Before leaving this topic, here are a few links you may find helpful when you reach that final word, last paragraph, last page, and the words “The End:”

Agent Rachelle Gardner on “Should I Hire a Freelance Editor?”

Nathan Bransford, former literary agent, weighs in on the same topic.

Why it’s important to master the mechanics of writing yourself as explained by a professional copy editor.

Should you hire an independent editor, and if you do, do you mention it in a query letter? At Writer Unboxed, editor Jane Friedman answers both questions with why you may want to think twice on both counts.

Editor Nancy Peske debunks 7 common myths about hiring a freelance editor.

CAVEAT SCRIPTOR: There is an abundance of information on the Internet on this topic. However, be sure what you read is provided by a reliable source. Vet the credentials of the presenter and never be afraid to ask questions if there is something you don’t understand or makes you uncomfortable. It will save you in the end.

11 thoughts on “Careful Self-Editing Could Save $$$$$ — Part 2

  1. Thank you so much for this information and additional material. Lately I’ve been toying with the idea of going to a professional editor and this has been very helpful. Cheers!

  2. One advantage of being an English teacher is that I do have some editing/proofreading skills. However, I am amazed how many errors seem to appear after I have posted a blog. Even my artist (!) husband find spelling mistakes–after I’ve run Spellcheck. So I eat humble pie.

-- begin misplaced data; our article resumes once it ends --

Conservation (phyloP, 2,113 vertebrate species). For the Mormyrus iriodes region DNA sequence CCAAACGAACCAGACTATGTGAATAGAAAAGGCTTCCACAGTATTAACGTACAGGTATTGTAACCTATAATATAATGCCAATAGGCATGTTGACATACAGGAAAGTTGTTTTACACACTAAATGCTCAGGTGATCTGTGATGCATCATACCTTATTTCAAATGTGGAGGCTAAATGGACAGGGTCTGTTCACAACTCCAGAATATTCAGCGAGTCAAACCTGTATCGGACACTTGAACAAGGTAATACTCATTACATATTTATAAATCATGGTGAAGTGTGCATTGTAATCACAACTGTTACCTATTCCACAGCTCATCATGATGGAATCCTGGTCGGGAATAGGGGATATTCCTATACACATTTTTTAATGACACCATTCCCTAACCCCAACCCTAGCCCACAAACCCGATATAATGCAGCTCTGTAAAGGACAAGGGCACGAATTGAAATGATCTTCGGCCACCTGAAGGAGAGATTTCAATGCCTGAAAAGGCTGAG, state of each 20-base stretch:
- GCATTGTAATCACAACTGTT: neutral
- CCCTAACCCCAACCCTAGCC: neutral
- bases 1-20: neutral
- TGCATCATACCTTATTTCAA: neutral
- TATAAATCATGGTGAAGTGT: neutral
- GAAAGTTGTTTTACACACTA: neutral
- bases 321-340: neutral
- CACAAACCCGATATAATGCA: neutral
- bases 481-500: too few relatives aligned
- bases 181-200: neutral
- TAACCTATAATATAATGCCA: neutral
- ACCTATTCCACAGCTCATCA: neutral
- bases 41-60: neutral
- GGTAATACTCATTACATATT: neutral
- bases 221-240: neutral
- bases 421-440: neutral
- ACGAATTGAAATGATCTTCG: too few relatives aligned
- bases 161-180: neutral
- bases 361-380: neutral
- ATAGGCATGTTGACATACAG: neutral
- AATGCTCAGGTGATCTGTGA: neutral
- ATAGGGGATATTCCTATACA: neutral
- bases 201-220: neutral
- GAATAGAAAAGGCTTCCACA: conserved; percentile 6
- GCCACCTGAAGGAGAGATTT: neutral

Sherrey, thanks for the tips. You are truly a mentor.

    1. Isn’t it amazing how our backgrounds often benefit us in a later endeavor? I was trained at age 12 by my father to proofread and then in college I worked as editor of our newspaper and later our yearbook. It all comes full circle it seems.
      Thanks for stopping in and leaving your comments.

  3. Maybe we should find autistic friends. Daniel Tamet, author of Born on a Blue Day, claims that Asperberger’s Syndrome gives him hyper-awareness of errors. As a young boy, he drove his parents nuts by constantly pointing out all the typos in the daily newspaper.
    Seriously, I so appreciate these posts. The importance of self-editing can’t be emphasized enough, even for those who do pay a pro.

    1. Sharon, thanks for mentioning Tamet’s book. I have a grandson with Aspberger’s and when we were home for his graduation, he said something similar to Tamet’s claim. However, I didn’t get the full gist of it and then the moment passed. Glad you appreciated the posts and thanks for your support!

  4. Another thing I recommend is using a literary consultant. A consultant is much like a beta reader and will give feedback on the story itself (as well as fix errors). Of course, I’m biased because I run a literary consulting company at The Book Wheel Consulting. I turned my passion for reading into a job and I love it!

    1. Hi, Allison! Thanks for mentioning the literary consultant. Some of the beta reading I do verges into that area — feedback on the story as well as editing errors, etc. I’m going to start running some guest posts on this blog in September. Would you consider a guest post talking about The Book Wheel Consulting?